Feb 22, 2021 News
Kaieteur News-Findings following independent research conducted by Kaieteur News show that the budgetary allocations to the Ethnic Relations Commission (ERC) have jumped five times more since 2015, with little accountability to show.
Budget Estimates from 2015 to 2021 seen by this publication reveal that the Commission would have received over $900M in those seven years, with a significant increase in the allocations being given every year, except for 2017.
In 2015, the Commission received an allocation of $43.1M and in 2016, its allocation almost doubled, amounting to $81.4M. In 2017, the allocation was lowered to $50.5M but in the following year of 2018, it more than doubled to $115.7M. The allocations for the years 2019, 2020, and 2021 were $175.1M, $220.1M and $227.5M respectively.
The ERC is a non-political body that was established on March 8, 2002, and serves to promote ethnic harmony and security in Guyana. It comprises representa
tives from religious bodies, labour movements, and the private business sector. It was reconstituted on February 22, 2018, and saw the swearing-in of 10 new commissioners by former president David Granger.
Upon its establishment, the Commission was adequately funded, but over the years there has been minute accountability of the public funds, which it was provided.
Moreover, one of the Commissioners, Haji Roshan Khan, recently called for an audit as he highlighted alleged mismanagement occurring with the State funds. He is of the firm conviction that an audit is needed to expose key areas where significant value leakage is taking place. He had stated that, “I would like a serious government audit” and if possible, a direct audit from the Auditor General’s Office.
In a letter published in Kaieteur’s February 15 edition, Khan had said,“…In its current state, I am of the opinion, like most Guyanese, that the ERC has been a total letdown to the Guyanese nation and is not deserving of the funds they receive. In my opinion, they have accomplished very little. I believe what was done was insignificant and extremely limited to what could have been achieved.”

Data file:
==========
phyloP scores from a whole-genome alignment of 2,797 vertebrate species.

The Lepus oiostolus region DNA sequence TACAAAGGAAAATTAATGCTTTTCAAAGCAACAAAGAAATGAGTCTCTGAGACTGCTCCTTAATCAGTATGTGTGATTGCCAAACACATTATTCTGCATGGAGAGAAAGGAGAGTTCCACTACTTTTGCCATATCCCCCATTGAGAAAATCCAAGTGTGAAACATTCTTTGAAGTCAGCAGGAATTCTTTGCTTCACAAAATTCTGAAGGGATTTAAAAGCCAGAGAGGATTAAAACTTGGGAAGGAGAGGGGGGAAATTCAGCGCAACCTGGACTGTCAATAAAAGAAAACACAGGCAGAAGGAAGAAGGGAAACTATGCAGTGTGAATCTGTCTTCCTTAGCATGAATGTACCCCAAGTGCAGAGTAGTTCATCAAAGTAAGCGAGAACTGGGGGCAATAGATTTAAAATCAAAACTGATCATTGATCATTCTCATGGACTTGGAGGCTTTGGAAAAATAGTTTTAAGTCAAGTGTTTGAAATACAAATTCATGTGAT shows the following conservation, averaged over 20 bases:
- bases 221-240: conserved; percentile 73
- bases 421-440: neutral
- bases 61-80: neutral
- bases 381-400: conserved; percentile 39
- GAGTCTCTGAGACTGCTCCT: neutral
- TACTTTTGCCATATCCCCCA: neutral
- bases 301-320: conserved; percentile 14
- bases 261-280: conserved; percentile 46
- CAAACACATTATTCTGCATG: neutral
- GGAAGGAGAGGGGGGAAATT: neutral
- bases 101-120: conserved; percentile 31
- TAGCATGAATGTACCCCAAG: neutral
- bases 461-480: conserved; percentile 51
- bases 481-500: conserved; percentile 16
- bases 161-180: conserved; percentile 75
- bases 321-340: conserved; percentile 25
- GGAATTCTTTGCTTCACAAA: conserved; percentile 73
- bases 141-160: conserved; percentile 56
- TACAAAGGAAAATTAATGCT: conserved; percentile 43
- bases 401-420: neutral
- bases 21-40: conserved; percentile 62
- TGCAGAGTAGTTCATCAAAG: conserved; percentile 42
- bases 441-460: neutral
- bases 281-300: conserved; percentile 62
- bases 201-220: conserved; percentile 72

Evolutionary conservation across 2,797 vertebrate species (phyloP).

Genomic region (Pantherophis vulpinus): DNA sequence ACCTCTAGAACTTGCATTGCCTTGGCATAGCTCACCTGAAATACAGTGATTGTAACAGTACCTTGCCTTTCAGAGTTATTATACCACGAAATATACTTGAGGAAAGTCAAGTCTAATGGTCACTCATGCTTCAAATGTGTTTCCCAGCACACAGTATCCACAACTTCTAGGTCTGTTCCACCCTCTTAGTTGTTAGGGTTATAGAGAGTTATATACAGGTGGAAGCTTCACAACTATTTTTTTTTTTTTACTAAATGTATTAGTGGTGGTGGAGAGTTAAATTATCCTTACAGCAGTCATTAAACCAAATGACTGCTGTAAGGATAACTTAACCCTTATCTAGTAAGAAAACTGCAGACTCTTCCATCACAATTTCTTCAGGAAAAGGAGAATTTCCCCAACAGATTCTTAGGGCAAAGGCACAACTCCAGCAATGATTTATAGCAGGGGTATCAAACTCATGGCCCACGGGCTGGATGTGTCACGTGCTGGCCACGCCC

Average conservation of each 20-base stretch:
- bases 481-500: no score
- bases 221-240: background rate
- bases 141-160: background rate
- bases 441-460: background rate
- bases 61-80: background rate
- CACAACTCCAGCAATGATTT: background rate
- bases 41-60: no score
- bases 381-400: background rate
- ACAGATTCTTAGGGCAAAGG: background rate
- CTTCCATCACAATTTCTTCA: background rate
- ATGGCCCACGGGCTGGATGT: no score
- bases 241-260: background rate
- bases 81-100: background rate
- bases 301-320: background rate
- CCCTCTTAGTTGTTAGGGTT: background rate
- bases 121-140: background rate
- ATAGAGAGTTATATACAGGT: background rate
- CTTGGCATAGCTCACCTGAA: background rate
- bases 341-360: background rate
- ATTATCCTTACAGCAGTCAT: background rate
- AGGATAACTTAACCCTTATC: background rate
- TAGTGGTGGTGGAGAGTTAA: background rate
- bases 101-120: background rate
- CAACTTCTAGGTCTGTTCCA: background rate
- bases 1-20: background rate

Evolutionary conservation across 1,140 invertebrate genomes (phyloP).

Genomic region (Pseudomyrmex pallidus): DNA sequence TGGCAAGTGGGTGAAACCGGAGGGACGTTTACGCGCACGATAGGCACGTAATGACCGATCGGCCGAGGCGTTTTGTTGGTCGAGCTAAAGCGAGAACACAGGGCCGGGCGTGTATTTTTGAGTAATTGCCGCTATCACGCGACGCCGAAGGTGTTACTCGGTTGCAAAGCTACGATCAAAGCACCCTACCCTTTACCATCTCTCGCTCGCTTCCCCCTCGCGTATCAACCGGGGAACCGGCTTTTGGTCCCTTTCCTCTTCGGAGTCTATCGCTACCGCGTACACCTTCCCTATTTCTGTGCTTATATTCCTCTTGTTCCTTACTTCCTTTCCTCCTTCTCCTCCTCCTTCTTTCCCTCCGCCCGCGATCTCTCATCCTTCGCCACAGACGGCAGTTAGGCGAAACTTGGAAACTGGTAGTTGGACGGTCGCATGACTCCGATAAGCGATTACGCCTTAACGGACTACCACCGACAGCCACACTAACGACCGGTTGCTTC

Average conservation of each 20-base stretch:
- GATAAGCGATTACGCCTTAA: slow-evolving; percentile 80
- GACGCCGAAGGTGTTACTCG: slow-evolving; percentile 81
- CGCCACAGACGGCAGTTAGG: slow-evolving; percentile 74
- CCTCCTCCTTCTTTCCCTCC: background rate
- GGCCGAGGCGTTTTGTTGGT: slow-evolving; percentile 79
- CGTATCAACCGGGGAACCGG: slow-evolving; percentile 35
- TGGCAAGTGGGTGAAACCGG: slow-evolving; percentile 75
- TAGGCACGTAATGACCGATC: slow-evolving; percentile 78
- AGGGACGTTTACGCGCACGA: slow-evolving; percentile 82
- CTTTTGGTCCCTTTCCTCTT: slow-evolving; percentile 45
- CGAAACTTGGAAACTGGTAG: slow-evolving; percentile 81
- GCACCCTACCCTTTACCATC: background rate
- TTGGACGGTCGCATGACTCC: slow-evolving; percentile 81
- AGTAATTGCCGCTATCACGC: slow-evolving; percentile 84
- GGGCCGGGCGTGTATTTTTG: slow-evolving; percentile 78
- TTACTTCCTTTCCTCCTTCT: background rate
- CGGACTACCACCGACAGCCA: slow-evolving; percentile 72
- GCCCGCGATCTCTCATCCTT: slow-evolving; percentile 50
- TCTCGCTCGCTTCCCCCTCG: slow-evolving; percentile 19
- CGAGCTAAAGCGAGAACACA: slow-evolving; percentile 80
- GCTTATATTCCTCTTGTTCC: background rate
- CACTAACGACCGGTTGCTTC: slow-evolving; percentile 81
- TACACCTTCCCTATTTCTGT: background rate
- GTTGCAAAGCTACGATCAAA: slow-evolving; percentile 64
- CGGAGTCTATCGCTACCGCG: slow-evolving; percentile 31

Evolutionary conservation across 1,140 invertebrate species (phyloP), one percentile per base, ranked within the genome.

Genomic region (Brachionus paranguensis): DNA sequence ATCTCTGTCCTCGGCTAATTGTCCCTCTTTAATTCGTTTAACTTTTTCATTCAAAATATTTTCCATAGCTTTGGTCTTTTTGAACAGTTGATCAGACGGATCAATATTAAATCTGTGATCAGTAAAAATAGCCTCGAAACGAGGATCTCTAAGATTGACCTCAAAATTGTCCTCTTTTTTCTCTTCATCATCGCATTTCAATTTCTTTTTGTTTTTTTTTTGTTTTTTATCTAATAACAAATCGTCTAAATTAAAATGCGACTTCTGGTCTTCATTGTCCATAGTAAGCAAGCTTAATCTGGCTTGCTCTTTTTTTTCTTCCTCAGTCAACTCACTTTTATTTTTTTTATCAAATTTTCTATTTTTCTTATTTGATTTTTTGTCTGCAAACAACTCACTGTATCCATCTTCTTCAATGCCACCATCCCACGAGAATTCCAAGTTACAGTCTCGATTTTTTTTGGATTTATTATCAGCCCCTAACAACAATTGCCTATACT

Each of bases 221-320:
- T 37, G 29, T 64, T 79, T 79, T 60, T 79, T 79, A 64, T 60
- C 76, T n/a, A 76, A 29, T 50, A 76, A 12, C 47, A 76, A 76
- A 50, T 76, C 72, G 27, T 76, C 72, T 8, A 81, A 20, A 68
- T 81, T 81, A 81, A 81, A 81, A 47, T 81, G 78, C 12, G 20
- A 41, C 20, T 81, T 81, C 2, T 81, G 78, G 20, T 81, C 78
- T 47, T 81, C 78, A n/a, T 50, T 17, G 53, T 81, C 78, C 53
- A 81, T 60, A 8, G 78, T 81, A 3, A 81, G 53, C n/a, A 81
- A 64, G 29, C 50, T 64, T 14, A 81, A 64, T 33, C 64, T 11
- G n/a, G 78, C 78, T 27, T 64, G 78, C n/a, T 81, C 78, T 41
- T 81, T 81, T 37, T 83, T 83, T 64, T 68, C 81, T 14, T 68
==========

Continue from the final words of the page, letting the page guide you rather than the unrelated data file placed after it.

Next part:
He further claimed that Commissioners sought to grant themselves Christmas bonuses of $150,000 which was contrary to the government’s advisory of a $25,000 Christmas bonus for persons in statutory bodies. As he referenced more unjust spending, Khan said some wanted risk allowances to fly on planes and go in the jungles, high-quality boots to go in jungle terrains, which were hardly used. Commissioners were also given out-of-town allowances and received a good salary for mere “part-time work”.
This publication had also asked Khan why the ERC’s spending is not properly audited and why Budget Estimates show little to no information on what the large yearly allocations cater for, to which he responded that the Chairman, Reverend John Smith, needs to answer.
However, it must be noted that in 2015, the former coalition government had amended the Fiscal Management and Accountability Act, which allowed constitutional agencies like the ERC to have independence with their allocations. Before the 2015 amendment, constitutional agencies had their budgetary allocations placed under scrutiny by their subject Minister.
The coalition’s amendment to Article 222 (a) had read, “in order to assure the independence of the entities listed in the third schedule, the expenditure of each of the entities shall be financed by the direct charge of the consolidated fund determined as a lump sum by way of an annual subvention approved by the way of the National Assembly, after a review and approval of an entity’s annual budget as part of the process of determination of the national budget.”
The PPP government recently moved to yet again amend the Act stating that the coalition’s amendment has removed billions of dollars from Parliamentary scrutiny that by law could only be spent after scrutiny.
Senior Minister within the Office of the President with responsibility for Finance, Ashni Singh, during the tabling of the Bill said, “The amendment (the coalition’s) laid out a two-stage process whereby the budget of the constitutional agencies would be brought to the National Assembly, considered and approved by the Assembly, and incorporated into the national budget, which would subsequently be submitted to the House for consideration, at which time the budget of the constitutional agencies, would not be reconsidered, but would form part of the national budget.”
His amendment has removed that two-step process and now allows for a single process of submission to the National Assembly since the Bill has been passed.
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